Tuesday, August 02, 2011

Aug 2 - Horse in Oils Continues, Dog Rescue and AAEA

I just received news that two paintings of mine have been accepted into the American Academy of Equine Art's Fall Showcase. This is one of them! The second one will be showcased here in two images in the days to come. I'm very pleased that both my entries were accepted.
Now on to the process! Moving along with covering the canvas with color, I'm painting without too much consideration of the edges between shapes, unless it is near the focal point. Here's something to see: Look at the building corner in the upper right of the canvas. Note its value, how close the value is to the more distant trees? That was specifically intentional, because that roof line was going right out the corner, taking the viewer out of the picture. Squint down your eyes, and look, and see how the edges of the roof sort of disappear.
It looks like the Value System that is coming into prominence is the "Small Dark, Large Light in Midtones". Can you see it?
TECH TIPS: How you hold your brushes DOES matter. Holding a brush as if you were writing makes great details (plus) but also prevents you from being loose (minus). Holding your brush as though you are conducting an orchestra loosens up your wrist and makes for freer movement and fluidity.That's a reminder for the Color Boot Camp graduates, and perhaps news for some of my readers.
Yesterday a friend and I took our motorcycles out for a spin, and on our return home, we were going through a rural area. Out in front of us, a small puppy came to the edge of the road. I passed her, and she darted out into the traffic, where a pickup truck barely missed her.
  My friend pulled over, called her, and she came and jumped up, panting and shaking. Now the weather was almost 100 degrees and humid, so this little collar-less waif was obviously lost and scared. No sensible dog would be moving around in that heat.
  So what to do? 
 I unzipped my mesh jacket and cooler vest and put her inside. We rode to a shady, quiet location where she drank water and then snuggled back inside, happy to be with a human.
  We rode back home with her (about 20 miles) with her inside my jacket, and she was an angel passenger.
  This morning, Little Miss Roadside is part of the "pack", and is right now sleeping at my feet as I type.
  I did put an ad for her on Craig's List, but do not believe anyone that irresponsible would want her back, so they'll have to prove to me that they can give her at least as good a home as mine. My friend would have taken her, but she already has five!
  Say hello to "Little Miss Roadside" or "Roadie" for short. About six months old, she's getting crate training and basic obedience. What? A COLLAR? Yup.
More pictures in the next blog post as she adjusts to life at Two Trees.
Feel free to post comments on the blog or email me about these paintings. I enjoy teaching!
I hope you'll continue on with me on this journey, and perhaps forward this on to your friends and family.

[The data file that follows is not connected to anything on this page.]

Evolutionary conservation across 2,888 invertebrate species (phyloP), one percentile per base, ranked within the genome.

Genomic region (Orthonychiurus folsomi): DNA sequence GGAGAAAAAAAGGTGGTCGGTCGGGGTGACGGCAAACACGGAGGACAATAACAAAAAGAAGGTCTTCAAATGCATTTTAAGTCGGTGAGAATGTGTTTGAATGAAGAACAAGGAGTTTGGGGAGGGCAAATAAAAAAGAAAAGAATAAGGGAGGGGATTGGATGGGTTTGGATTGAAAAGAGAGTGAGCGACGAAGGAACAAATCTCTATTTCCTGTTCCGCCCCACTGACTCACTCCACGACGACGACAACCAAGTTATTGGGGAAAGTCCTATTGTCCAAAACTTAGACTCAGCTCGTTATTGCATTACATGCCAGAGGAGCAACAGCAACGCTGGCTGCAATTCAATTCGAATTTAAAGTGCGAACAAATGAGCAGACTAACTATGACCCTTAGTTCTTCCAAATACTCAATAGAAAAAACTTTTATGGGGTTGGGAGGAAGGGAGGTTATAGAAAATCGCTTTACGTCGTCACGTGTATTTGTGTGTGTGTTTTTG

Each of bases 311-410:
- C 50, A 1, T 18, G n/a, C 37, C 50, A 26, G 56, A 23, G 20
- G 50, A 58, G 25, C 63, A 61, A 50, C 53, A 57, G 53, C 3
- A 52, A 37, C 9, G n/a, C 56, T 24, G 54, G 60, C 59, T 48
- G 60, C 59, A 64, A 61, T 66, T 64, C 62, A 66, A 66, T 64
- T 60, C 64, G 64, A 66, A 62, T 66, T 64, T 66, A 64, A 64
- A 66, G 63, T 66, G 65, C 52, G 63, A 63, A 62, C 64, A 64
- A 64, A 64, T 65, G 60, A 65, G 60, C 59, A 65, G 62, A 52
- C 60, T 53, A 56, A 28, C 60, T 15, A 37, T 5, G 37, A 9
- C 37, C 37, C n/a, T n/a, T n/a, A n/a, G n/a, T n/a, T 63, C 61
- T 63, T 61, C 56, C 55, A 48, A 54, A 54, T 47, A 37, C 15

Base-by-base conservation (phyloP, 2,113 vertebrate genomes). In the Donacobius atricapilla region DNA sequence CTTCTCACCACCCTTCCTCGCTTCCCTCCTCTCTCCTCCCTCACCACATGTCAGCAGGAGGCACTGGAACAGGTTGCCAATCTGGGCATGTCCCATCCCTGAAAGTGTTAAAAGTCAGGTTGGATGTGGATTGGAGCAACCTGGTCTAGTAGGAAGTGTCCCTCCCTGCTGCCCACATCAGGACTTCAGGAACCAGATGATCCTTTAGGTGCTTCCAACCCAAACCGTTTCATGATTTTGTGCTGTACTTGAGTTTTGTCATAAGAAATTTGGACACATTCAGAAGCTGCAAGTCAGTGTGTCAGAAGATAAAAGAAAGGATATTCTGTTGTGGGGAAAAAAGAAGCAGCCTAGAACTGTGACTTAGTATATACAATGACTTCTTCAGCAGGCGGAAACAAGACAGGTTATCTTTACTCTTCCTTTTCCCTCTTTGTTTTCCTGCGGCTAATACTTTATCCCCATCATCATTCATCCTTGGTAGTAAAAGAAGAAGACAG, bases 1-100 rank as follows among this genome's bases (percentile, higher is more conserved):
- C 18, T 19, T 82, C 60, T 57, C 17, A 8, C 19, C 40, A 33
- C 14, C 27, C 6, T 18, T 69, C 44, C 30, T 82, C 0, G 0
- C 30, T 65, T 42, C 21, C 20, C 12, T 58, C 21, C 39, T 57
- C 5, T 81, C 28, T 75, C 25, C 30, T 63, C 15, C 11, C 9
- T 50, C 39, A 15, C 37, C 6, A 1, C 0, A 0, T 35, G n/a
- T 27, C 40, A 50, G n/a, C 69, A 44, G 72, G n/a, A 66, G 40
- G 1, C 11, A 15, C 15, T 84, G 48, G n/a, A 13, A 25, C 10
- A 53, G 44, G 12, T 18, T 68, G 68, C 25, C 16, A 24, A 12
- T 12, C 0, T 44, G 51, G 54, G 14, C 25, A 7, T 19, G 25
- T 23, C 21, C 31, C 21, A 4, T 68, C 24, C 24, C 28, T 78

The newest DVD on the Color System is HERE
You can see my entire blog HERE.
My workshop schedule for 2011 is HERE.
Color System information can be found HERE.
If you need to email me directly, please click here.

Sunday, July 31, 2011

Jul 31 - Horse in Oils Continued

The 9 x 12 canvas is covered with more of the mid value colors, and I am keeping in mind the "inherent texture" (see sidebar) of the objects I'm painting. Bushes are fuzzy, horse's rear is not. 
I'm using my Color System to get the right colors for the distant trees and bushes, and then using it again to paint the shadow side of the horse's right rear leg. That's NOT burnt sienna (a warm color for sunshine sides) but is a mix of yellow ochre and alizarin crimson. Amazing how it always reads right in actual application.
I'd like former Color Boot Camp students to look at the potential value plan for this one. Could it go to large light, small dark in mid tones? Hmmmm.
Tech Tips:
I had a couple people ask me about the tech tips I shared yesterday, so I thought I'd clarify a bit.
When we paint, we have at hand a whole bunch of effects and methods for conveying three dimensions in two on our canvases.
One of the more powerful ways of painting objects is to think about the character of that object. Ask yourself, "Is it hard, soft, near, away, mostly moving, static, or..." In other words, what is the character of the object. Knowing the inherent character gives you the tools to paint meaningful subjects.
As an example of this, think of a field of grass in the breeze. Moving, shifting and alive with the wind! To paint static stems and leaves would not honor the inherent character of that field of grass. Does that make sense?
And on other news.... Vincent van Goat has been accepted into an MBA program in the hay business at the University of Riverside. Here he is with other business students for the required publicity shot. He's wearing the UCR colors and looks quite pleased with himself, don't you think? Mickey was too young to particpate, but perhaps another year.
Thanks for reading!

The newest DVD on the Color System is HERE
You can see my entire blog HERE.
My workshop schedule for 2011 is HERE.
Color System information can be found HERE.
If you need to email me directly, please click here.